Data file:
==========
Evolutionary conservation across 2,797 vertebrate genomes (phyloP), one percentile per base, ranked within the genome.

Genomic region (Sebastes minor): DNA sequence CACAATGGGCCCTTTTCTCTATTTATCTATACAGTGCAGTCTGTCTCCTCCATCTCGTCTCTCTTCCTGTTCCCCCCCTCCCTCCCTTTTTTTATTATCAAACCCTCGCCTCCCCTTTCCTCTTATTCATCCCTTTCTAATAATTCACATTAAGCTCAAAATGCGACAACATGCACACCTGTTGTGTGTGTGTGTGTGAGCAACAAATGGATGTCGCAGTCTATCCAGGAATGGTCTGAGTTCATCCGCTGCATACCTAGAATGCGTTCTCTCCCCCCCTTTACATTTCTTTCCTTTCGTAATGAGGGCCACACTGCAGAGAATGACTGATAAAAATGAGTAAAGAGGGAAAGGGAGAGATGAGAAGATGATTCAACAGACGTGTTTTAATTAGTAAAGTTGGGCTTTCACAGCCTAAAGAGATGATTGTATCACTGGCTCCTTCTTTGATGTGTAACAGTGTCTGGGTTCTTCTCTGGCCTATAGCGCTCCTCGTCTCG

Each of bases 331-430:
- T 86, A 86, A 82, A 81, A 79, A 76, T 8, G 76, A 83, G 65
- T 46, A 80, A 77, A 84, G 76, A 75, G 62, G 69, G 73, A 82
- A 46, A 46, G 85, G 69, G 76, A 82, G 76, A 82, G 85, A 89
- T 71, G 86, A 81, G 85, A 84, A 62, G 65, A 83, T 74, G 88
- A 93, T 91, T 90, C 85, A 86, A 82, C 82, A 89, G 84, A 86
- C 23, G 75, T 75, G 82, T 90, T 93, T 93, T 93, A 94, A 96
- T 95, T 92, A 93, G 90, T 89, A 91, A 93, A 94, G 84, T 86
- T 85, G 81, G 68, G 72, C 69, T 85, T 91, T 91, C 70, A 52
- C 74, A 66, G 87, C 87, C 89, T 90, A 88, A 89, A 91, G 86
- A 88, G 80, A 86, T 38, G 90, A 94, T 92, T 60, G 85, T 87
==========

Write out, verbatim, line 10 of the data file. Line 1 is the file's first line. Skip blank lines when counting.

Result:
- T 95, T 92, A 93, G 90, T 89, A 91, A 93, A 94, G 84, T 86